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"International Sweet Treats Exchange" to be held December 7, 2018

"International Sweet Treats Exchange" to be held December 7, 2018

This is an announcement by the office of International Affairs below.

 International Sweet Treats Exchange

"May your walls know joy, may every room hold laughter, and every window open to great possibility."      - Mary Anne Radmacher

 

Modern Christmas cookies can be traced back to Medieval Europe. Spices used in cookies were becoming more available: nutmeg, cinnamon, even black pepper, and dried fruits were added for sweetness. Cookies were expensive back then, which is why they were only made for special occasions, such as Christmas and New Year’s Day.  

By the 16th century, Christmas biscuits had become popular across Europe. Many countries adopted their own version of Christmas cookies, such as “Gingerbread” with cinnamon from Germany, “Pepparkakor” with ginger and black pepper from Sweden, and “Krumkake,” a lemon wafer from Norway.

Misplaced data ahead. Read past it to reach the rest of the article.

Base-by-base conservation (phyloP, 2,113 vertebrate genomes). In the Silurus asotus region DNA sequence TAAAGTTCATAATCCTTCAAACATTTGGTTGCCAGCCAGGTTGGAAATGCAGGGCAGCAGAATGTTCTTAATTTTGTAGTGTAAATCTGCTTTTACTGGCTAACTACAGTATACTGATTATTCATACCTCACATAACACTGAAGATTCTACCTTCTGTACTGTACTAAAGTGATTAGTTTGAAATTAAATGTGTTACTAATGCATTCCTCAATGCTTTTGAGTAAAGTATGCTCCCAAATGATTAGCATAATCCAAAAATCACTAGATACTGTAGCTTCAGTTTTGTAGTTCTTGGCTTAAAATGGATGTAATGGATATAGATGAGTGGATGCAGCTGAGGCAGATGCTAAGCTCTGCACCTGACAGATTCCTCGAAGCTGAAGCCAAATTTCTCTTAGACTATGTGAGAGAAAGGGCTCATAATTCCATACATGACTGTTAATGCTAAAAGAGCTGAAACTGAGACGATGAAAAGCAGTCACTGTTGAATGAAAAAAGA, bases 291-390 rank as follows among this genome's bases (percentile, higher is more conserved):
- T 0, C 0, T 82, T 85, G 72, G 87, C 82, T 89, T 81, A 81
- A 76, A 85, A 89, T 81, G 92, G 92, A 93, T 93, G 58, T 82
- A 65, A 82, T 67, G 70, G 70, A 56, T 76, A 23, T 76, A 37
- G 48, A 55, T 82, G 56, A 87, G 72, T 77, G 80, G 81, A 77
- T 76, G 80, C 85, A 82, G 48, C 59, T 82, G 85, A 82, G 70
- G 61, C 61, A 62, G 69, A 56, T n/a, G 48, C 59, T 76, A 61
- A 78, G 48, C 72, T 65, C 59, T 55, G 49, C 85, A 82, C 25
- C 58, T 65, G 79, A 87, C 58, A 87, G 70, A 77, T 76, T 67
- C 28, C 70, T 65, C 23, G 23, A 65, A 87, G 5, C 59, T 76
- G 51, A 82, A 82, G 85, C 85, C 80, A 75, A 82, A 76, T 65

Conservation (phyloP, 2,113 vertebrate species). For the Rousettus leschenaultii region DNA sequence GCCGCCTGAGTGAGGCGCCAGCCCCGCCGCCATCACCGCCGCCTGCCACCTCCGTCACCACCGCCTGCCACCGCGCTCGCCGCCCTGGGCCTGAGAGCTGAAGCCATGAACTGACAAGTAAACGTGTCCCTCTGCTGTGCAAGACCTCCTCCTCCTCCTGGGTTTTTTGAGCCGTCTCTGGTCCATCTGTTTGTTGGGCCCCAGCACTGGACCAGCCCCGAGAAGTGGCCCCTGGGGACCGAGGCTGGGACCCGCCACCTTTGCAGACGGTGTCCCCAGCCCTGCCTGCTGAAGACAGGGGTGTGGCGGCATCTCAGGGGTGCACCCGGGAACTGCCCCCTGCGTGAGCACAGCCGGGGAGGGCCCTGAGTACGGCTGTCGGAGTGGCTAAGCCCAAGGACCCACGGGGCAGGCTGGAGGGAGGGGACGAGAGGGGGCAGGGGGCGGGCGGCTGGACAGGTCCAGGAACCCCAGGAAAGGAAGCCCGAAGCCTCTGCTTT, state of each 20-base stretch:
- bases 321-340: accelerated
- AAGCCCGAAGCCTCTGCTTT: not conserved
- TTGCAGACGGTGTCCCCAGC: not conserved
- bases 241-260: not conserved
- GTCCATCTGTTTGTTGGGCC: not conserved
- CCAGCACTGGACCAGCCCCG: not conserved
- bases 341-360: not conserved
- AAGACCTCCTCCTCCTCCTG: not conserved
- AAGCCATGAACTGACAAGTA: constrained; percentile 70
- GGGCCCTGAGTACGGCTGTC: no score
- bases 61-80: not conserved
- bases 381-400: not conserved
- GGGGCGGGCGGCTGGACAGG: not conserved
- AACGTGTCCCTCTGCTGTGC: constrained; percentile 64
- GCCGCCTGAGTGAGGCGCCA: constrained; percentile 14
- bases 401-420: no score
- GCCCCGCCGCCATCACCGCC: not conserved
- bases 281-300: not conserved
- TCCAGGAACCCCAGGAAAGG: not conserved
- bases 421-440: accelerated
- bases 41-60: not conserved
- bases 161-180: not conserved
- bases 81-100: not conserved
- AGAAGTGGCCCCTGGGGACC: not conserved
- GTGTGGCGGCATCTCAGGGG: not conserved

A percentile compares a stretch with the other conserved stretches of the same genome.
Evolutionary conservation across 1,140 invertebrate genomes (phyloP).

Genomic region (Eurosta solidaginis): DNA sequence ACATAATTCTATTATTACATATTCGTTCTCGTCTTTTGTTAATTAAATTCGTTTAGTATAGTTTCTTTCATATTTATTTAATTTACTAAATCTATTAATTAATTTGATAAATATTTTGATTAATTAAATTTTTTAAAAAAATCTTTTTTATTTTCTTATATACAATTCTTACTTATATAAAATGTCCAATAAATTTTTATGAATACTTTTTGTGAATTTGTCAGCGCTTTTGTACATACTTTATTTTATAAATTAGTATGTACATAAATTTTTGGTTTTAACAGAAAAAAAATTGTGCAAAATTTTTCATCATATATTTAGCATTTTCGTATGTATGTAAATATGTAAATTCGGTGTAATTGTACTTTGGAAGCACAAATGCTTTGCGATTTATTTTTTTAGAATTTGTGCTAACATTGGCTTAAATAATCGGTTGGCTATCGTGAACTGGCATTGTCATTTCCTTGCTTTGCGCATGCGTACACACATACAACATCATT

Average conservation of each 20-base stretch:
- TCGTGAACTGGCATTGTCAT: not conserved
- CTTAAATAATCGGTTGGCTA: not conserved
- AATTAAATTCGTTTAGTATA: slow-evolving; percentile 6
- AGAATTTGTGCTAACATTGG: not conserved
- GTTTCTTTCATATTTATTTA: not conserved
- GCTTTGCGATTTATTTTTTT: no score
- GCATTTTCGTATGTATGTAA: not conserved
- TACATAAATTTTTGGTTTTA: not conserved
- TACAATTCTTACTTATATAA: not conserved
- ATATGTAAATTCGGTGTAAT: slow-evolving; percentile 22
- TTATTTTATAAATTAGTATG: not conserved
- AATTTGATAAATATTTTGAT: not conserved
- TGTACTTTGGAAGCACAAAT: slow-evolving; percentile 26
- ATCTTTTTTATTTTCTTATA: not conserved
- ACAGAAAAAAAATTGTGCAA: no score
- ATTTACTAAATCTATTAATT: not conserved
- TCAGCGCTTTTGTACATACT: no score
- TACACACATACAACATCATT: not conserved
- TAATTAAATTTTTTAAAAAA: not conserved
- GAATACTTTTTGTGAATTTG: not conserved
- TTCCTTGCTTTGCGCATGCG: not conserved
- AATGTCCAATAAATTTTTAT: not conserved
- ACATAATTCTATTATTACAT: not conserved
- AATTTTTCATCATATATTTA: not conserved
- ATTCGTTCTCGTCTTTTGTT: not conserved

The New Amsterdam Dutch, who settled in New York, had an annual tradition of passing out New Year’s “koekje,” or “little cake.” That’s when it was a special time to visit neighbors and share these sweet treats. Their Anglo neighbors repeated the word as “cookie,” and an American tradition was born. For many years now, people have been gathering in groups for feasts, making and sharing foods in a celebratory way.

  

Due to this tradition in America, let’s continue the merriment by sharing international sweet treats amongst students and staff! Bring (or bake) traditional cookies from your home country! Let's bring sweetness and light into our Holiday festivities!

In partnership with ELI, Tissa Peiris will briefly explain American Holiday traditions.

This will also be an opportunity to obtain authorized signature by ISSS staff allowing International students to travel during winter break and return to the U.S. for spring semester.

 

Posted by Ana Paula Myrick | Posted November 13, 2018 at 3:28 PM

Gallaudet

800 Florida Avenue NE
Washington, DC 20002

Gallaudet

800 Florida Avenue NE
Washington, DC 20002